Star Wars #50, August 1981, Marvel Comics
writer: Archie Goodwin
artists: Al Williamson, Tom Palmer, Walt Simonson
letterer: Ed Stuart
colorist: Don Warfield
editor: Louise Jones
EIC: Jim Shooter
Three decades ago, an unsuspecting movie-going public stumbled onto one of the most successful cinematic franchises of all time. Can you imagine being one of the first few thousand to have seen Star Wars back in the summer of '77? Without the burden of its epic legacy today, do you think you would have genuinely enjoyed the movie back then? Heck, did Star Trek fans understand that their beloved series would henceforth compete with George Lucas' brainchild for the title of "greatest space fantasy of all?" It's difficult to pinpoint the moment a phenomenon is truly born, but we can easily chart its lifespan -- thirty years, marked by the release of countless action figures, comic books, Underoos, and a galaxy's worth of supplemental merchandise. As a self-styled fanboy, one would be hard pressed to avoid the Star Wars legacy . . .
. . . and I am one of the few to pull it off. Compared to many of my peers that embraced George Lucas as their lord and savior since infancy, I discovered Star Wars much later in life. I became familiar with the characters in the fifth grade via my friend's action figure collection, and I finally watched the films a year or two later. My friends laughed when I gasped at the revelation of Luke and Leia's heritage, as if the knowledge was as common as the real history we'd been learning in school. Even then, prior to the releases of the prequels and the peak of its action figure production (yes, there was a time when Star Wars toys didn't consume the action figure aisles at Target), the Force was a pop culture phenomenon, winning the hearts of five to twenty-five year-olds the world over . . . all equally assumed just as socially inadequate. Indeed, is Star Wars to blame for the fanaticism commonly attributed to the modern geek? How fervently were geeks dressing up like their favorite sci-fi characters before the advent of the Storm Trooper?
But I digress. I was fortunate enough to find some issues of Marvel's old Star Wars comic book series at a swap meet last weekend, and though I had quite a selection to choose from, predominantly between numbers twenty-nine and sixty, I opted for number fifty. As a self-proclaimed "collector's issue," I (correctly) anticipated a self-contained story, and the credits, listing Archie Goodwin and Walt Simonson among the contributing talent, certainly didn't detour me. What sealed the deal was the iconic cover by Tom Palmer, a visual blend of the space odyssey drama conveyed by the films' posters and a definitive comic book sensibility, cramming all of the key characters together for the ultimate team shot. While admittedly not a big time Star Wars fan, the more I look at this cover, the more it may become one of my favorites, thanks to its effortless summation of the characters' personalities and attitudes.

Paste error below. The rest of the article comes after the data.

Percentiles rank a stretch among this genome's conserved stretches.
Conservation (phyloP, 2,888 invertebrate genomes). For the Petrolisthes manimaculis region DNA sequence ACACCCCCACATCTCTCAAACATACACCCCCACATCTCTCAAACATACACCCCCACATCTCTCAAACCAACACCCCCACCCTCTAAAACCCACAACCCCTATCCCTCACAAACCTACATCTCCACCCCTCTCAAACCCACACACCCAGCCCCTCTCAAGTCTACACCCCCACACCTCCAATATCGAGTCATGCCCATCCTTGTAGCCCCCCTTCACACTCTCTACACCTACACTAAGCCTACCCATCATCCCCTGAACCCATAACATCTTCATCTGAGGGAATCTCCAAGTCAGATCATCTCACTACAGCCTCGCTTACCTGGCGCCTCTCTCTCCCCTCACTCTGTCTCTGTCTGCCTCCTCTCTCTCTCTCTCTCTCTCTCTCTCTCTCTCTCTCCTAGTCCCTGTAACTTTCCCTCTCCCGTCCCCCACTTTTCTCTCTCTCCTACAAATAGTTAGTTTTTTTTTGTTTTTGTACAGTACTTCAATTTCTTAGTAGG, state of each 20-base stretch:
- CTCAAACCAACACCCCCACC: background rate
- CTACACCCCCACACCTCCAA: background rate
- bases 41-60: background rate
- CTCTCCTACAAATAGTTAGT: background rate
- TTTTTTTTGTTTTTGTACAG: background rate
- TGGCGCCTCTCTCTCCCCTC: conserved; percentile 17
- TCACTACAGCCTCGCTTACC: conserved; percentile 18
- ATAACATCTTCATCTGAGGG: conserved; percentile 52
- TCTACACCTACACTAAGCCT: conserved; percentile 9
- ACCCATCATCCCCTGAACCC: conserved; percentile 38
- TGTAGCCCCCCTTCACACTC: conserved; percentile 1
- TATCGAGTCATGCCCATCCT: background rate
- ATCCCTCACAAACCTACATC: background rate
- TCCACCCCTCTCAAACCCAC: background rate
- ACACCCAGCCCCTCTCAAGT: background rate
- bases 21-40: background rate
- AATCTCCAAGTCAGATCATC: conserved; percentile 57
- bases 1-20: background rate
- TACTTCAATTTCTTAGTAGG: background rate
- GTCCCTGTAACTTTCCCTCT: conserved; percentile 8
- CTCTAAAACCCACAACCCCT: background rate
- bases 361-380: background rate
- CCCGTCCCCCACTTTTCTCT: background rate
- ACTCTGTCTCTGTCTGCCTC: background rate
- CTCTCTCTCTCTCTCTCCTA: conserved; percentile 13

The story was just as inclusive. Taking place between episodes five and six, "The Crimson Forever" takes careful strides not to disrupt the continuity of the original movies while also seamlessly incorporating all of the fan favorite characters into one cooperative adventure. Remember, at this point in Star Wars lore, Han Solo has been delivered to Jaba the Hut in his carbonite entrapment, and Lando and Chewbacca are at the helm of the Millenium Falcon in an effort to rescue him. However, in this issue, the Falcon is intercepted by Princess Leia, who beseeches the pair's help in finding a cure for a plague dubbed the Crimson Forever, since it turns its victims red, staring endlessly into space. Unfortunately, Luke is among the victims, and in his feverish state he experiences a hallucination not unlike his visions on Dagobah in Empire Strikes Back, involving a spectral Darth Vader, Obi Wan, and Yoda. Meanwhile, Chewy recounts an early Han Solo adventure about two mystical rubies that, when separated, result in a similar illness. Needless to say, the gang solves the mystery and rescues their friends, and though the story is relatively inconsequential to Lucas' grand scheme, I can imagine that this series as a whole satiated the Star Wars fan base between films.
Heck, like I said, I'm not even a fan, but it kept me interested.
I am grateful for Star Wars, because as a franchise it helped hone the fanboy subculture into the action figure clamoring mob that it is today. The phenomenon is easy to mock, but even students of Joseph Campbell's philosophy on literature and heroism reference Star Wars for its homages paradigms and archetypes of the past. More so than the story itself, the legacy of George Lucas' galactic tale has become an epic in itself, spanning thirty years of pop cultural significance. Like the Crimson Forever, there is no end to its influence . . . but no one seems interested in finding a cure. Especially not George Lucas' wallet . . .